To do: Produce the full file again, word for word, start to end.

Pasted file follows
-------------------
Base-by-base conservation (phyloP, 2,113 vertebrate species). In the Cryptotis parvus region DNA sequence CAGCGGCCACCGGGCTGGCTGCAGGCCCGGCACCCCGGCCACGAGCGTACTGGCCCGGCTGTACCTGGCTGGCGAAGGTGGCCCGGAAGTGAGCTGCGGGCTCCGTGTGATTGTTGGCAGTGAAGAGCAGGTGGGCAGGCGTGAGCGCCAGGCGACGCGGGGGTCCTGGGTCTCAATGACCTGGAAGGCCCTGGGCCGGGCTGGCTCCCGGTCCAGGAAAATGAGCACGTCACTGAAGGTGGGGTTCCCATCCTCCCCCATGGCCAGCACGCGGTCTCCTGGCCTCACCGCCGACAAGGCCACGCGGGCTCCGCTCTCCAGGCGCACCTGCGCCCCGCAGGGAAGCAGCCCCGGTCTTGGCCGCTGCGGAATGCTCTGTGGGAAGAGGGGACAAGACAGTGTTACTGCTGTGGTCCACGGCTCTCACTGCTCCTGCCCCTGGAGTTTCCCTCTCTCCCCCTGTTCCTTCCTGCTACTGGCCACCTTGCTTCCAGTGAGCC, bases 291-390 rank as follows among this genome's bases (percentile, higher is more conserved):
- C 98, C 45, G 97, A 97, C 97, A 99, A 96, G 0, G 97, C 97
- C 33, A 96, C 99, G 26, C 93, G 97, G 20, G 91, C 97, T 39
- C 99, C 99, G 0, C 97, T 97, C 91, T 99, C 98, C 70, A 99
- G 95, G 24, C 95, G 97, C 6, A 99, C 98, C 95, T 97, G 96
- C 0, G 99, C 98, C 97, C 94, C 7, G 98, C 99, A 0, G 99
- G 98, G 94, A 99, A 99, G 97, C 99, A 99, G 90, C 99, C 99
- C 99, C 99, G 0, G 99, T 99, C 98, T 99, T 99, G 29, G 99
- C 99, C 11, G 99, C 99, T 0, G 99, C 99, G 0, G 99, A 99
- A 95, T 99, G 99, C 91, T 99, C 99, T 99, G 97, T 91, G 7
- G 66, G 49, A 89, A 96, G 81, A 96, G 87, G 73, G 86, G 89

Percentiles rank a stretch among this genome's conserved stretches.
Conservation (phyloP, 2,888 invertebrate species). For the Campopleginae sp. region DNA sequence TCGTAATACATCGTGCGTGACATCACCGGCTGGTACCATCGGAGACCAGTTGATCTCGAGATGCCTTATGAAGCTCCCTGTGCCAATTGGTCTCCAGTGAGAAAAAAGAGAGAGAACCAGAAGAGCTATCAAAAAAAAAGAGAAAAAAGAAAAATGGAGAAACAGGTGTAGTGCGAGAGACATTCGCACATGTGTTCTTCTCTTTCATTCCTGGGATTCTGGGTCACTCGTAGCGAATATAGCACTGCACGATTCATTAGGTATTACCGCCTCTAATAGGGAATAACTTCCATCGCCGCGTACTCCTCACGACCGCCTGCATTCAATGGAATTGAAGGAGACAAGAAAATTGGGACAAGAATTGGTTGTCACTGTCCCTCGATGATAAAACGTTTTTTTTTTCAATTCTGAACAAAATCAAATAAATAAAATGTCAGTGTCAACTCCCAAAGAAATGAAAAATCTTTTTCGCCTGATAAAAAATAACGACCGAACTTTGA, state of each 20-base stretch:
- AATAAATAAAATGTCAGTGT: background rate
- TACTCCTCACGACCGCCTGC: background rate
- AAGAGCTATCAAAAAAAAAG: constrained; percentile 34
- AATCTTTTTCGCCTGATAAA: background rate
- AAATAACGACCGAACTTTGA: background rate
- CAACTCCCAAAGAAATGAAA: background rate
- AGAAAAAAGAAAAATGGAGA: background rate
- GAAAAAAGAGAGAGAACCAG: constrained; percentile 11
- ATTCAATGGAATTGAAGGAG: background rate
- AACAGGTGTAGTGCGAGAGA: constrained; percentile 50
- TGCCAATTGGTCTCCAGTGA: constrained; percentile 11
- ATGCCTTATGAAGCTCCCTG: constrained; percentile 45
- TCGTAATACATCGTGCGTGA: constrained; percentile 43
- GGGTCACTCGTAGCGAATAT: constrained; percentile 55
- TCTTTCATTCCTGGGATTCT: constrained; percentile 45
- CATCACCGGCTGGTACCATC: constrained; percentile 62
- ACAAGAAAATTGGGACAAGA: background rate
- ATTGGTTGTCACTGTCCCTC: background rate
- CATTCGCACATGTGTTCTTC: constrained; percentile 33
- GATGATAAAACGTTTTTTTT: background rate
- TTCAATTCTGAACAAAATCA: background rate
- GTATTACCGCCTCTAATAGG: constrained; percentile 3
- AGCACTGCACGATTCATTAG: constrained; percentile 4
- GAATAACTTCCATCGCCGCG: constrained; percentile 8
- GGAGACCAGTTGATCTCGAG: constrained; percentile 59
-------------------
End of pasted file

Base-by-base conservation (phyloP, 2,113 vertebrate species). In the Cryptotis parvus region DNA sequence CAGCGGCCACCGGGCTGGCTGCAGGCCCGGCACCCCGGCCACGAGCGTACTGGCCCGGCTGTACCTGGCTGGCGAAGGTGGCCCGGAAGTGAGCTGCGGGCTCCGTGTGATTGTTGGCAGTGAAGAGCAGGTGGGCAGGCGTGAGCGCCAGGCGACGCGGGGGTCCTGGGTCTCAATGACCTGGAAGGCCCTGGGCCGGGCTGGCTCCCGGTCCAGGAAAATGAGCACGTCACTGAAGGTGGGGTTCCCATCCTCCCCCATGGCCAGCACGCGGTCTCCTGGCCTCACCGCCGACAAGGCCACGCGGGCTCCGCTCTCCAGGCGCACCTGCGCCCCGCAGGGAAGCAGCCCCGGTCTTGGCCGCTGCGGAATGCTCTGTGGGAAGAGGGGACAAGACAGTGTTACTGCTGTGGTCCACGGCTCTCACTGCTCCTGCCCCTGGAGTTTCCCTCTCTCCCCCTGTTCCTTCCTGCTACTGGCCACCTTGCTTCCAGTGAGCC, bases 291-390 rank as follows among this genome's bases (percentile, higher is more conserved):
- C 98, C 45, G 97, A 97, C 97, A 99, A 96, G 0, G 97, C 97
- C 33, A 96, C 99, G 26, C 93, G 97, G 20, G 91, C 97, T 39
- C 99, C 99, G 0, C 97, T 97, C 91, T 99, C 98, C 70, A 99
- G 95, G 24, C 95, G 97, C 6, A 99, C 98, C 95, T 97, G 96
- C 0, G 99, C 98, C 97, C 94, C 7, G 98, C 99, A 0, G 99
- G 98, G 94, A 99, A 99, G 97, C 99, A 99, G 90, C 99, C 99
- C 99, C 99, G 0, G 99, T 99, C 98, T 99, T 99, G 29, G 99
- C 99, C 11, G 99, C 99, T 0, G 99, C 99, G 0, G 99, A 99
- A 95, T 99, G 99, C 91, T 99, C 99, T 99, G 97, T 91, G 7
- G 66, G 49, A 89, A 96, G 81, A 96, G 87, G 73, G 86, G 89

Percentiles rank a stretch among this genome's conserved stretches.
Conservation (phyloP, 2,888 invertebrate species). For the Campopleginae sp. region DNA sequence TCGTAATACATCGTGCGTGACATCACCGGCTGGTACCATCGGAGACCAGTTGATCTCGAGATGCCTTATGAAGCTCCCTGTGCCAATTGGTCTCCAGTGAGAAAAAAGAGAGAGAACCAGAAGAGCTATCAAAAAAAAAGAGAAAAAAGAAAAATGGAGAAACAGGTGTAGTGCGAGAGACATTCGCACATGTGTTCTTCTCTTTCATTCCTGGGATTCTGGGTCACTCGTAGCGAATATAGCACTGCACGATTCATTAGGTATTACCGCCTCTAATAGGGAATAACTTCCATCGCCGCGTACTCCTCACGACCGCCTGCATTCAATGGAATTGAAGGAGACAAGAAAATTGGGACAAGAATTGGTTGTCACTGTCCCTCGATGATAAAACGTTTTTTTTTTCAATTCTGAACAAAATCAAATAAATAAAATGTCAGTGTCAACTCCCAAAGAAATGAAAAATCTTTTTCGCCTGATAAAAAATAACGACCGAACTTTGA, state of each 20-base stretch:
- AATAAATAAAATGTCAGTGT: background rate
- TACTCCTCACGACCGCCTGC: background rate
- AAGAGCTATCAAAAAAAAAG: constrained; percentile 34
- AATCTTTTTCGCCTGATAAA: background rate
- AAATAACGACCGAACTTTGA: background rate
- CAACTCCCAAAGAAATGAAA: background rate
- AGAAAAAAGAAAAATGGAGA: background rate
- GAAAAAAGAGAGAGAACCAG: constrained; percentile 11
- ATTCAATGGAATTGAAGGAG: background rate
- AACAGGTGTAGTGCGAGAGA: constrained; percentile 50
- TGCCAATTGGTCTCCAGTGA: constrained; percentile 11
- ATGCCTTATGAAGCTCCCTG: constrained; percentile 45
- TCGTAATACATCGTGCGTGA: constrained; percentile 43
- GGGTCACTCGTAGCGAATAT: constrained; percentile 55
- TCTTTCATTCCTGGGATTCT: constrained; percentile 45
- CATCACCGGCTGGTACCATC: constrained; percentile 62
- ACAAGAAAATTGGGACAAGA: background rate
- ATTGGTTGTCACTGTCCCTC: background rate
- CATTCGCACATGTGTTCTTC: constrained; percentile 33
- GATGATAAAACGTTTTTTTT: background rate
- TTCAATTCTGAACAAAATCA: background rate
- GTATTACCGCCTCTAATAGG: constrained; percentile 3
- AGCACTGCACGATTCATTAG: constrained; percentile 4
- GAATAACTTCCATCGCCGCG: constrained; percentile 8
- GGAGACCAGTTGATCTCGAG: constrained; percentile 59